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aka Trauma

D: Ed Gass-Donnelly / 92m

Cast: Abbie Cornish, Diego Klattenhoff, Lola Flanery, Dermot Mulroney, Justin Long, Sarah Abbott, Liisa Repo-Martell, Peyton Kennedy

1985 – Jane Ryer (Kennedy) is the sole survivor when her family is murdered in their remote farmhouse; she’s found covered in blood and holding a cutthroat razor. Twenty-five years later, Jane (Cornish) is married to Alan (Klattenhoff), and has a young daughter, Alice (Flanery). She runs a photographer’s studio that showcases the pictures she takes of often abandoned rural properties, and is plagued by lapses in her memory. A stay in hospital following a car accident reveals Jane has several skull fractures from when she was a child, but she has no memory of being injured. She also comes to learn that one of the farmhouses she has photographed is one that she owns, even though she has no memory of it, or an uncle, Patrick (Mulroney), who has been paying the taxes on it and maintaining it. Drawn to discovering what happened when she was a child, Jane, Alan and Alice decide to meet Patrick and stay at the farmhouse. Soon, Jane discovers that the house is the source of a series of supernatural occurrences that relate to the murder of her family all those years before…

From the outset, with Patrick being informed of the deaths of his sister’s family and the horrific aftermath being presented in a series of tableaux, it seems as if Lavender isn’t interested in offering viewers another generic rural ghost story. But that opening sequence, culminating in the discovery of a clearly traumatised Jane, unfortunately marks the beginning of the end in terms of originality. Jane’s plight, going from being forgetful to being plagued by supernatural events and visions, is played out in too flat a manner for it to be entirely effective. While the script – by director Gass-Donnelly and Colin Frizzell – takes its time in revealing the details of just what happened in 1985, it does so in a measured, unhurried way that robs the movie of any appreciable pace or momentum. This doesn’t even allow for a slowburn approach to the material, and instead, has the opposite effect, making the viewer wish some scenes would hurry up, while wishing others wouldn’t repeat motifs and experiences that Jane – and we – have already witnessed over and over. As a result, the central mystery is treated with sincerity but lacks verve, and the characters are forced to repeat conversations and actions that harm the movie’s narrative structure.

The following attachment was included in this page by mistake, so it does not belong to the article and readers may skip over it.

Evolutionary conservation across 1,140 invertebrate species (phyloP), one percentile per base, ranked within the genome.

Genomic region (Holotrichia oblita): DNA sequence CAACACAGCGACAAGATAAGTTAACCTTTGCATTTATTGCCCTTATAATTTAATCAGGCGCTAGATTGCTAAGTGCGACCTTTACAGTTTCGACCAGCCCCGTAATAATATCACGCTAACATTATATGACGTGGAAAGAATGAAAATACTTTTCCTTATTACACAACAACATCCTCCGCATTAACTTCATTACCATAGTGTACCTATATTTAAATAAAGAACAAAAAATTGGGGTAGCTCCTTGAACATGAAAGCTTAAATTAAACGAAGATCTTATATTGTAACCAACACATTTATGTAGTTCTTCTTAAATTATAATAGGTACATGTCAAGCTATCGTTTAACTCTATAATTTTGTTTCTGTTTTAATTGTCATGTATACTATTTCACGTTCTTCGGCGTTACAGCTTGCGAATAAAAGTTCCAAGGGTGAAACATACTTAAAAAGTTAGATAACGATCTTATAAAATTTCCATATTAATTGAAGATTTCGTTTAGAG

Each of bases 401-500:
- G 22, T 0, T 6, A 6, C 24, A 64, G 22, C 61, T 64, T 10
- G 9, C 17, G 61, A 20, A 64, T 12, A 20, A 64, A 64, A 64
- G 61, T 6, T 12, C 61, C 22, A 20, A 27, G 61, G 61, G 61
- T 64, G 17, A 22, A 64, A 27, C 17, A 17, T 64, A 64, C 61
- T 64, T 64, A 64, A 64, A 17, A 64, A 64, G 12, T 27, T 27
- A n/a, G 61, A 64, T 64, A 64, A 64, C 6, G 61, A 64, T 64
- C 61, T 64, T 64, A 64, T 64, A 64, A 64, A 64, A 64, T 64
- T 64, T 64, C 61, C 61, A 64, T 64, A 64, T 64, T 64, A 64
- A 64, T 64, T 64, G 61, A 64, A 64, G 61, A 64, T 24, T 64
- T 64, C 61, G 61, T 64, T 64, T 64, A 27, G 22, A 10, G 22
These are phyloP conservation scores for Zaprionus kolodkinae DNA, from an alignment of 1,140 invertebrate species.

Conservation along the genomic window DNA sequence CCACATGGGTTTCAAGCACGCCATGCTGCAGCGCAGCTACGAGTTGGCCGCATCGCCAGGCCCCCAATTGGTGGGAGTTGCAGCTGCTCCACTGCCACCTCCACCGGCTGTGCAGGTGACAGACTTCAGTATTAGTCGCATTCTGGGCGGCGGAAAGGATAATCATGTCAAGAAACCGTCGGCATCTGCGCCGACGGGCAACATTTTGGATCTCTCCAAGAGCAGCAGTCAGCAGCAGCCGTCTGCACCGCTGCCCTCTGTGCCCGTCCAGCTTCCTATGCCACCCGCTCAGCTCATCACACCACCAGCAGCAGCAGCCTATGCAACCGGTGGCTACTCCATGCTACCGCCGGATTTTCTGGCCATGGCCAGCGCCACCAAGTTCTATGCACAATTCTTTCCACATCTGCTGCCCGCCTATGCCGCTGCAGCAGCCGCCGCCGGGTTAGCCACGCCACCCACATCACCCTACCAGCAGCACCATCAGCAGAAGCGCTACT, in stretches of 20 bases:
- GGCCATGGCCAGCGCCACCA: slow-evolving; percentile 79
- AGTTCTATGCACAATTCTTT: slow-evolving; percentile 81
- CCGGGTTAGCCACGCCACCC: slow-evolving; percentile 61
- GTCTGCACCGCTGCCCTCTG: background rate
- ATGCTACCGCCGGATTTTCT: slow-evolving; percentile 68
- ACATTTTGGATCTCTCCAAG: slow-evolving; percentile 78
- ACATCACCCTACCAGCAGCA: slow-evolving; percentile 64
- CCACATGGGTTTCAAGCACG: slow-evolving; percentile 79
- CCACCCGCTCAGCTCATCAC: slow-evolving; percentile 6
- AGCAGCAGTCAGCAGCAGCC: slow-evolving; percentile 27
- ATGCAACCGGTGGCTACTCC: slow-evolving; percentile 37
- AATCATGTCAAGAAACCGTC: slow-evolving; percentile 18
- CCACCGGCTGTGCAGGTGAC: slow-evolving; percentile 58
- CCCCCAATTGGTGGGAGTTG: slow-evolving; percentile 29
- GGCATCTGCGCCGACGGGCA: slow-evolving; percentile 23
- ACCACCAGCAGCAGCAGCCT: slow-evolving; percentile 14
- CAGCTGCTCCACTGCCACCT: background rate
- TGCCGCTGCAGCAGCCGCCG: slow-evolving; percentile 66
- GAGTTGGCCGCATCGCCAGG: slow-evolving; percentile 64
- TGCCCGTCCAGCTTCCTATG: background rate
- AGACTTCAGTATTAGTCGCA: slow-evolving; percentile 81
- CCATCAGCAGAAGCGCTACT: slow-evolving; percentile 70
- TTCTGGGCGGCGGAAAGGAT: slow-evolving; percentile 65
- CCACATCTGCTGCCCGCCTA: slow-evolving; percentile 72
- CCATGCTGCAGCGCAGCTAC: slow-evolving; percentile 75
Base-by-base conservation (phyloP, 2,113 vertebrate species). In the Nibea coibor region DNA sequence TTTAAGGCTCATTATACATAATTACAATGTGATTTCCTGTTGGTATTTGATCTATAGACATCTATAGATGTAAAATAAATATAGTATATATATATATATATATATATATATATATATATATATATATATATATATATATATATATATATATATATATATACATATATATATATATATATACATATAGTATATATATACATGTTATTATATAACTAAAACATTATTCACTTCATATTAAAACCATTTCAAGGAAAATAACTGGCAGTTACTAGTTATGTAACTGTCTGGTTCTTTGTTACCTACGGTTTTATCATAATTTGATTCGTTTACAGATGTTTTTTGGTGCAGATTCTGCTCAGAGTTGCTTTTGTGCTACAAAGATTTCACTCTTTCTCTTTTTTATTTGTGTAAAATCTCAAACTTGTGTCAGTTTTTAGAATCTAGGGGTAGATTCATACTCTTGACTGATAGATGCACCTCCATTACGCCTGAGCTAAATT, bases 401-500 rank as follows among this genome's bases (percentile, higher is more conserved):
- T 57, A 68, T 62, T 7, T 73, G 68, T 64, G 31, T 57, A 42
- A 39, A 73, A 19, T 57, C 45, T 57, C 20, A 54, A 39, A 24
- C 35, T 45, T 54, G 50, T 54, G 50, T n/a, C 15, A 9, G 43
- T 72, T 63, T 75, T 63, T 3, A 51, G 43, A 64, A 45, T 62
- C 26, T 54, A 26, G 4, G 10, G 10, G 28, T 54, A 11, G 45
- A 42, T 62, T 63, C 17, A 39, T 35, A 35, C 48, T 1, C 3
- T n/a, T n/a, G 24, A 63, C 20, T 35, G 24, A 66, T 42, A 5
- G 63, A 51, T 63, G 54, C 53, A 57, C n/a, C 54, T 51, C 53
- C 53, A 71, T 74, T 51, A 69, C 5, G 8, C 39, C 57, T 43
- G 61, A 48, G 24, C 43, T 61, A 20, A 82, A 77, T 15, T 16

When presenting supernatural events on screen, many directors and screenwriters adopt a kind of “kitchen sink” approach, and throw in scares and jolts and all sorts of shenanigans because they might look good (or cool), and because even a cheap scare can be a winner. Lavender has a number of these moments, such as when adult Jane and her younger sister, Susie (Abbott), hide under a sheet in the stables. As something wicked comes nearer – cue heavy footfalls – Susie urges Jane to run, and when she does the sheet becomes more voluminous than it should be and when she finally escapes from it, she’s in the middle of a field. The juxtaposition between the expanse of the field after the confines of the sheet works well, but in terms of dramatic effect, it makes no sense (we already know Jane’s mental state isn’t the best). Gass-Donnelly works hard to give the movie a tense, unnerving atmosphere, and employs a grimly portentous score from Colin Stetson and Sarah Neufeld to help matters along, but the material is too thinly stretched in places, and too flatly handled, for their efforts to be successful. By the time things pick up for the climax, and some energy is injected into the proceedings, some viewers might have already taken their leave.

Rating: 5/10 – with the performances proving merely adequate (Cornish, though, makes a virtue of appearing blank-faced), and the script veering off at odd tangents at odd moments, Lavender is a lukewarm psychological horror that doesn’t follow through on its initial promise; tiresome in places, and with a central mystery that shouldn’t come as a surprise when it’s exposed, the movie struggles to be consistently interesting, and passes on several opportunities to better itself.